No one wants to talk about dating abuse or intimate partner violence. It’s too heavy and uncomfortable and if we collectively say it out loud, that makes it real.
I’ve been sitting on this post for a minute now, but after watching the season finale of Real World: Bad Blood, it dawned on me how prevalent dating abuse really is. Disregard the scripted shows and gimmicky plot lines. The dynamic between Peter and Jen, two cast members, is eerily similar to at least a handful of relationships I’ve witnessed both in my personal life as well as professionally. You can probably name at least one couple you’re associated with who treads that line between crazy/dramatic and dysfunctional/ potentially dangerous.
A brief synopsis: Peter and Jen were only dating a few weeks before his controlling, manipulative persona surfaced. He called her names, belittled her in front of cast mates, and made her cry. A lot. Now, I don’t know about ya’ll, but I don’t enjoy crying. You get a 7- day headache, your eyes are blotchy/bloodshot, and your nose is runny. Basically, you look like shit. Jen STAYED crying over this man. Constantly insisting that he not yell at her, and what struck me in the midst of their arguments was that he never apologized. For anything. He always blamed her for everything.
Jenn admits on the show that she has been in an abusive relationship before. What is saddening about it is that she doesn’t even realize she’s repeating her own patterns. Click the link below:
Dating abuse or dating violence is defined as the perpetration or threat of an act of violence by at least one member of an unmarried couple on the other member within the context of dating or courtship. It is also when one partner tries to maintain power and control over the other through abuse/violence.
They try to make you feel as though they are always right, and you are wrong.
They give you disapproving or contemptuous looks or body language.
They accuse or blame you of things you know aren’t true.
They are intolerant of any seeming lack of respect.
They make excuses for their behavior, try to blame others, and have difficulty apologizing.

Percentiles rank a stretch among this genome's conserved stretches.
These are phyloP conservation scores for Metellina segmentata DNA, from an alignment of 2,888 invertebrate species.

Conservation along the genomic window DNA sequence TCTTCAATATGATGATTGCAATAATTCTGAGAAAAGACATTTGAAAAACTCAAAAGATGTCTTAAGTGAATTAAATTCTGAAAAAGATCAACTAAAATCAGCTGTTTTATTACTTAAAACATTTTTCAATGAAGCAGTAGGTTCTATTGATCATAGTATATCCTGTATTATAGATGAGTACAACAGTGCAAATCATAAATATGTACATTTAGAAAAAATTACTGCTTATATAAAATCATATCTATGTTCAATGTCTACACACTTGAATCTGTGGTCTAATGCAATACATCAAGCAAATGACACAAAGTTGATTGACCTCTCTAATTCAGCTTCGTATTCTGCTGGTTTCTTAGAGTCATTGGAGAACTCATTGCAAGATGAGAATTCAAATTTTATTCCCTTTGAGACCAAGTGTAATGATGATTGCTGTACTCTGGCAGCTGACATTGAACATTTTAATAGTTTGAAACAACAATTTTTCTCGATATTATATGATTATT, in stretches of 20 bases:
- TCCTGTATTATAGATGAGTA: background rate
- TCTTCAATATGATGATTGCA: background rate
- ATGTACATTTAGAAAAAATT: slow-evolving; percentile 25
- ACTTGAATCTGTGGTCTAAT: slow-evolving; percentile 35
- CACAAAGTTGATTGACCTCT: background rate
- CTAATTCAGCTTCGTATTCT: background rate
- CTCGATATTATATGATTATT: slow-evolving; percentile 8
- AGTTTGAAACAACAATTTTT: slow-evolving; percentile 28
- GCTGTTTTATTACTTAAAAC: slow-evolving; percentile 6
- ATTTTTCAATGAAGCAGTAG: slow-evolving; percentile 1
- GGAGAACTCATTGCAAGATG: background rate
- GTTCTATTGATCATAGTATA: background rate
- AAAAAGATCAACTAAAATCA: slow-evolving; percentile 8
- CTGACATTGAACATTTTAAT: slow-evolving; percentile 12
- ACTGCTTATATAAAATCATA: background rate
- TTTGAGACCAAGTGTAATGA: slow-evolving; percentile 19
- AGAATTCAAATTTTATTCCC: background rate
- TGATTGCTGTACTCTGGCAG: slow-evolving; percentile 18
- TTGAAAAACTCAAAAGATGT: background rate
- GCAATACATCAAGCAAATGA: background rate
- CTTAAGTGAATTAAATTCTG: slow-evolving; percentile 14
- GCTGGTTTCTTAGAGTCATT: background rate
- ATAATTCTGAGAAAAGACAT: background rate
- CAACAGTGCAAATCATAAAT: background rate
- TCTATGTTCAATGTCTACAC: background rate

The repeatedly cross your boundaries and ignore your requests.
They blame you for their problems, life difficulties, or unhappiness.
They are emotionally distant or emotionally unavailable most of the time.
They don’t show you empathy or compassion.
They play the victim and try to deflect blame to you rather than taking personal responsibility.
They disengage or use neglect or abandonment to punish or frighten you.
They don’t seem to notice or care about your feelings.
They view you as an extension of themselves rather than as an individual.
I don’t think there’s enough dialogue in general about emotional abuse. I feel like women think they are being ‘dramatic’ or it’s not a big deal, if they have experienced any of this in a relationship. The reality is, you’re not being dramatic,it’s not okay. There’s not enough dialogue with men either in regards to this. We as women have to hold men accountable for their behaviors, and men have to hold each other accountable as well. 40% of African American women in this country experience dating abuse/intimate partner violence. I see it everyday, as I work in a shelter for pregnant women. The same stories, over and over again. When will we be strong enough to have difficult conversations about this? When will we hold ourselves to higher standards when cultivating a romantic relationship?
It’s not okay for a man to curse at you/yell at you. It’s not okay to be called names. It’s not okay for anyone to tell you what to do, who to spend time with, or where you can go. It’s not okay if you can’t apologize. If your friends/family all say the same thing about your partner’s disposition, perhaps they aren’t just ‘hating.’
Stop putting blinders on to a problem that actually is extremely pervasive in this country. You or someone you know has probably experience some form of dating abuse, they just don’t call it that. Don’t oversimplify it. In your heart, you know the truth.